that depends on coal power, and then gets to call it “renewable”
because of the Montana wind-farm credits, Freedman explained. The
principle is similar to the “cap-and-trade” emissions-trading system
supported by President Obama.

Some environmentalists are concerned that Schwarzenegger’s order
will lead to a substantial increase in such transactions. The governor
has expressed a strong desire to allow utilities to meet their entire
33 percent mandate by purchasing out-of-state credits for renewable
energy that never actually makes it to California.

Supporters of the governor’s position, however, say none of that
really matters. The reason is that when California utilities buy
out-of-state credits from wind or solar farms, they’re also spurring
the growth of renewable energy throughout North America. Even if
California never uses the wind energy, someone else will, thereby
reducing the overall proliferation of fossil fuels. The Montana wind
farm, for example, sells the energy it “buys” back from San Diego to
Alberta, Canada. And so, from a global-warming perspective, it doesn’t
matter whether California, Montana, or Canada uses the green energy,
because the ultimate goal is to limit global greenhouse-gas
emissions.

Still, the governor’s plan could prolong the life of coal-powered
plants because coal power is cheap and because utilities will be able
to effectively buy it with their credits. (Utilities also like
fossil-fuel power because it’s more reliable than wind and solar
energy, which are produced only when the wind blows and the sun
shines.) Moreover, if California’s electricity needs increase with the
widespread use of electric and plug-in vehicles, then the state’s
demand for out-of-state power could extend the life of coal-powered
plants even longer. It’s highly unlikely that new coal plants will be
built to fulfill the state’s needs because they’re too costly to
construct.

Schwarzenegger’s move also could reduce the amount of money that
will end up being dedicated to the creation of a California green-tech
economy. That’s another reason why Democrats proposed limiting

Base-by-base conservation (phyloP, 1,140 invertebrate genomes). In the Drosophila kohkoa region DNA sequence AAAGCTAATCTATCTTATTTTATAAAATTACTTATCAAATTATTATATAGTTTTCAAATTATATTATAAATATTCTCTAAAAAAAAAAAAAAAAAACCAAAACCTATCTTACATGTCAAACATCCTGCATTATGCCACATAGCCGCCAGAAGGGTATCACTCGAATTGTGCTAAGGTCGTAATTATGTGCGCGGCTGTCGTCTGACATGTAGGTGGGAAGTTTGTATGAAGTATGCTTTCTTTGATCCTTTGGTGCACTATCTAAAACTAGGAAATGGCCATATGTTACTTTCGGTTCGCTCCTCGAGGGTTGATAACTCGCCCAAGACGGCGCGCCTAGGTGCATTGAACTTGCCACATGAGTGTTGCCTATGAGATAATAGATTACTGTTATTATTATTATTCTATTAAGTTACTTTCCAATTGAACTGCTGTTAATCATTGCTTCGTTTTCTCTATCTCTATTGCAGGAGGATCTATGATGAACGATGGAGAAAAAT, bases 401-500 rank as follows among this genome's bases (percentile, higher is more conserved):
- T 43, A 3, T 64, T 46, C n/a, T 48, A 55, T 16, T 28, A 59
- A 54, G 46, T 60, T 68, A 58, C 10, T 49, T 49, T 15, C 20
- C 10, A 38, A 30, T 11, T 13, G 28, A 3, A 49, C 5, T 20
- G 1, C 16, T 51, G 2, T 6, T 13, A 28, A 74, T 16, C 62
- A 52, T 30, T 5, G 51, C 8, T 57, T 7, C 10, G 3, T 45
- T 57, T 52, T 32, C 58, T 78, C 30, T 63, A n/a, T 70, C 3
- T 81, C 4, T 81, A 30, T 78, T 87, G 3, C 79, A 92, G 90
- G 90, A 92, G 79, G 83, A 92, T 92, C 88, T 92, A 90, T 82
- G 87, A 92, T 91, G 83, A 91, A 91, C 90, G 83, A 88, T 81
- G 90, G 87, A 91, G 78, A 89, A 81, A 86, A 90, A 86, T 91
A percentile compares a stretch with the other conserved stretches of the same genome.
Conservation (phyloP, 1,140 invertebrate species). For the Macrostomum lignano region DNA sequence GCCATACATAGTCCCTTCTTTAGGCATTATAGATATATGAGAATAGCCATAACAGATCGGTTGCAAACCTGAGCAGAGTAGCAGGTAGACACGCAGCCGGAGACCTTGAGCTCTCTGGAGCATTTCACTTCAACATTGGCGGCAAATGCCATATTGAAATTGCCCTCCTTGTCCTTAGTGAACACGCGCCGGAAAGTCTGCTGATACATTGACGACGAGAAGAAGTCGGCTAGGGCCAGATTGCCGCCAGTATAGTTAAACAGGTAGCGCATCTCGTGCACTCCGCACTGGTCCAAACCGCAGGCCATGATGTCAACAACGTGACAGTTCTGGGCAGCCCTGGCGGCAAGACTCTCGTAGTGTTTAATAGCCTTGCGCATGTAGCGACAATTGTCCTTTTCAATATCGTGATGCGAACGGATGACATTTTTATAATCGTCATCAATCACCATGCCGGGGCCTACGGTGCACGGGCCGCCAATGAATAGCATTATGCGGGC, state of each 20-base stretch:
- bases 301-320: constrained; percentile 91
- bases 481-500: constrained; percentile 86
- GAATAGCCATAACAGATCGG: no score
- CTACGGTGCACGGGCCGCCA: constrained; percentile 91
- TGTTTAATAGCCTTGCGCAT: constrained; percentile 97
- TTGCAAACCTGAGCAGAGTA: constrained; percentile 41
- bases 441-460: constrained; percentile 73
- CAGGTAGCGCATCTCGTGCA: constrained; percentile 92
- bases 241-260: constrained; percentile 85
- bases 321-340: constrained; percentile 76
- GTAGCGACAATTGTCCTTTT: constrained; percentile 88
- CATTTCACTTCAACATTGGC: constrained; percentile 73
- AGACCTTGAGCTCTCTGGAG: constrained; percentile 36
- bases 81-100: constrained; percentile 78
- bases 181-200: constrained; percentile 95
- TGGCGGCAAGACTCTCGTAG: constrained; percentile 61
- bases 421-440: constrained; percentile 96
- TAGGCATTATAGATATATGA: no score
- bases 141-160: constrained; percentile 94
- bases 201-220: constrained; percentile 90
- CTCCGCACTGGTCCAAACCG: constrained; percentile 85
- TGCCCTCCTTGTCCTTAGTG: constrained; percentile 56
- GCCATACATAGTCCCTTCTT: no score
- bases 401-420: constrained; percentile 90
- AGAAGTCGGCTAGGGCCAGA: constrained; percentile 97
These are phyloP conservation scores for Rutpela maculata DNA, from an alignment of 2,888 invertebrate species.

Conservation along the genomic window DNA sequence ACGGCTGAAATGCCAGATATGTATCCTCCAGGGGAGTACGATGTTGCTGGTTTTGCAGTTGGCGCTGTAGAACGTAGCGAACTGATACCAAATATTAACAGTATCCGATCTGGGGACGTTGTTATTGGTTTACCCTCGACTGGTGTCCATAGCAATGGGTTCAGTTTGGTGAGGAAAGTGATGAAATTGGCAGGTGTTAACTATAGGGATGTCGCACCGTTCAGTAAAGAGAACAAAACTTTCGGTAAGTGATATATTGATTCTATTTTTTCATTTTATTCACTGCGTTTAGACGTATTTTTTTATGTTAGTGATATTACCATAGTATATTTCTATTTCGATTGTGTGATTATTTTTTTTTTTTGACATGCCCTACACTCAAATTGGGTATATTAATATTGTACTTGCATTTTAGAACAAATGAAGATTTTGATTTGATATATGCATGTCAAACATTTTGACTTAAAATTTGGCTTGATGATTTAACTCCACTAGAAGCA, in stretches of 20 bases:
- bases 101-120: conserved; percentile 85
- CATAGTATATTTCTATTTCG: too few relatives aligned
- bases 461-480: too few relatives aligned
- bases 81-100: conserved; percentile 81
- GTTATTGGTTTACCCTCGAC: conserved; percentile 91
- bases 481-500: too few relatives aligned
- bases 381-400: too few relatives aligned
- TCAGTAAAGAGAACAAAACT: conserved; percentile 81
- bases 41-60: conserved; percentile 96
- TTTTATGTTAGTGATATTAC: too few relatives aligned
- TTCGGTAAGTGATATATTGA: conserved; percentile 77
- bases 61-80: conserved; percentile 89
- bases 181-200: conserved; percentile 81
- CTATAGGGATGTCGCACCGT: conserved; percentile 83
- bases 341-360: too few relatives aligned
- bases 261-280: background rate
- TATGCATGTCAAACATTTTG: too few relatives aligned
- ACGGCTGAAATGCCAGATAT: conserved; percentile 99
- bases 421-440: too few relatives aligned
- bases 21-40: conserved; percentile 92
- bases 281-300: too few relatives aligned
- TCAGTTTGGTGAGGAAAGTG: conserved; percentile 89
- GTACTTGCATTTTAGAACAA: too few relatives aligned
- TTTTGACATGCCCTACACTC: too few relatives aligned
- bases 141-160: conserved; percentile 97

transactions like the San Diego-Montana-Arizona deal. The Democratic
bills passed by both houses of the legislature earlier this month would
limit the purchase of out-of-state green energy credits to one-quarter
of the 33 percent mandate. This limitation would force utilities to
purchase more green energy from homegrown producers, or from
neighboring states that could actually transmit it to California.

Not surprisingly, some California green-energy companies strongly
supported the Democratic bills. Backers included Oakland-based
BrightSource, a solar company that recently announced that it’s
building several installation in the Mojave Desert. The Democratic
bills would guarantee greater demand for more such projects in the
future.

So what needs to happen? Clearly, it would be better if Democrats
and environmentalists went back to the bargaining table and reached a
compromise with the governor. Legislation signed into law is much less
vulnerable to an adverse court ruling or to the whims of a future
Republican governor.

One possible compromise would be to limit the amount of coal power
that utilities can effectively purchase with out-of-state credits.
Another would be to find a middle ground between the unlimited credits
that the governor proposes and the 25 percent maximum proposed by
Democrats. Something in the neighborhood of 50 percent to 60 percent
could provide the flexibility that the governor wants utilities to have
while also providing the necessary pressure to close those old coal
plants and help the state build a green economy.